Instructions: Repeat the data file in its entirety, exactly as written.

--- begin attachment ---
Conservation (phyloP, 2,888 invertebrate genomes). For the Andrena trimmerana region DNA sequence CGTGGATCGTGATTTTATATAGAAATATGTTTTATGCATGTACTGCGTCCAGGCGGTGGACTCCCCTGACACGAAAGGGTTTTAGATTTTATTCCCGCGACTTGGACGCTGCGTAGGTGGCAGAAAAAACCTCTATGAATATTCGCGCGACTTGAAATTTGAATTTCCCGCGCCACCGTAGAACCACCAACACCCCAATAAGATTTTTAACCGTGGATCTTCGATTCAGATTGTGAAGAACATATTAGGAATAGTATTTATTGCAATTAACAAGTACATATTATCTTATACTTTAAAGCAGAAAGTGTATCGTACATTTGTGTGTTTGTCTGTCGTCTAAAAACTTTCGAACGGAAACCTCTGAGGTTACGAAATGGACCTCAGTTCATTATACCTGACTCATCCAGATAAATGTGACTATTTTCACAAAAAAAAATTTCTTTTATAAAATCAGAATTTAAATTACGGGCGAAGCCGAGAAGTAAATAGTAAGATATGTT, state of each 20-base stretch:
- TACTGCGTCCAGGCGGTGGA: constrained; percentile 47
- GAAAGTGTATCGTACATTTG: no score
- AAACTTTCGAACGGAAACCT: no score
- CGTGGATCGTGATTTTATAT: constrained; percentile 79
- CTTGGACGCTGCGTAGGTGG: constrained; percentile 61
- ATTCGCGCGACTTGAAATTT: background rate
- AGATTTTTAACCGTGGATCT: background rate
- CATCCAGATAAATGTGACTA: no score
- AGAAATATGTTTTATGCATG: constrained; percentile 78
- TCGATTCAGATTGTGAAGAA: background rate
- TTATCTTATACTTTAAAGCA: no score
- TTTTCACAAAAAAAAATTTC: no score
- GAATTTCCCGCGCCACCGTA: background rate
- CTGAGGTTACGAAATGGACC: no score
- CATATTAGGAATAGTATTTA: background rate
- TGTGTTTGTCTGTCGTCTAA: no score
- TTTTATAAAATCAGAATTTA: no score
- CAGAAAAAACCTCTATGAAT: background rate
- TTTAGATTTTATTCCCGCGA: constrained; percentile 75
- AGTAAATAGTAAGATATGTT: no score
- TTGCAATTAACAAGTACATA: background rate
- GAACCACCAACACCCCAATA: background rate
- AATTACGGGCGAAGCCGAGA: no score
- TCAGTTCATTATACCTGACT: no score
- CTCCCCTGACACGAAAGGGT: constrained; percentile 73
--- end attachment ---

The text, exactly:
Conservation (phyloP, 2,888 invertebrate genomes). For the Andrena trimmerana region DNA sequence CGTGGATCGTGATTTTATATAGAAATATGTTTTATGCATGTACTGCGTCCAGGCGGTGGACTCCCCTGACACGAAAGGGTTTTAGATTTTATTCCCGCGACTTGGACGCTGCGTAGGTGGCAGAAAAAACCTCTATGAATATTCGCGCGACTTGAAATTTGAATTTCCCGCGCCACCGTAGAACCACCAACACCCCAATAAGATTTTTAACCGTGGATCTTCGATTCAGATTGTGAAGAACATATTAGGAATAGTATTTATTGCAATTAACAAGTACATATTATCTTATACTTTAAAGCAGAAAGTGTATCGTACATTTGTGTGTTTGTCTGTCGTCTAAAAACTTTCGAACGGAAACCTCTGAGGTTACGAAATGGACCTCAGTTCATTATACCTGACTCATCCAGATAAATGTGACTATTTTCACAAAAAAAAATTTCTTTTATAAAATCAGAATTTAAATTACGGGCGAAGCCGAGAAGTAAATAGTAAGATATGTT, state of each 20-base stretch:
- TACTGCGTCCAGGCGGTGGA: constrained; percentile 47
- GAAAGTGTATCGTACATTTG: no score
- AAACTTTCGAACGGAAACCT: no score
- CGTGGATCGTGATTTTATAT: constrained; percentile 79
- CTTGGACGCTGCGTAGGTGG: constrained; percentile 61
- ATTCGCGCGACTTGAAATTT: background rate
- AGATTTTTAACCGTGGATCT: background rate
- CATCCAGATAAATGTGACTA: no score
- AGAAATATGTTTTATGCATG: constrained; percentile 78
- TCGATTCAGATTGTGAAGAA: background rate
- TTATCTTATACTTTAAAGCA: no score
- TTTTCACAAAAAAAAATTTC: no score
- GAATTTCCCGCGCCACCGTA: background rate
- CTGAGGTTACGAAATGGACC: no score
- CATATTAGGAATAGTATTTA: background rate
- TGTGTTTGTCTGTCGTCTAA: no score
- TTTTATAAAATCAGAATTTA: no score
- CAGAAAAAACCTCTATGAAT: background rate
- TTTAGATTTTATTCCCGCGA: constrained; percentile 75
- AGTAAATAGTAAGATATGTT: no score
- TTGCAATTAACAAGTACATA: background rate
- GAACCACCAACACCCCAATA: background rate
- AATTACGGGCGAAGCCGAGA: no score
- TCAGTTCATTATACCTGACT: no score
- CTCCCCTGACACGAAAGGGT: constrained; percentile 73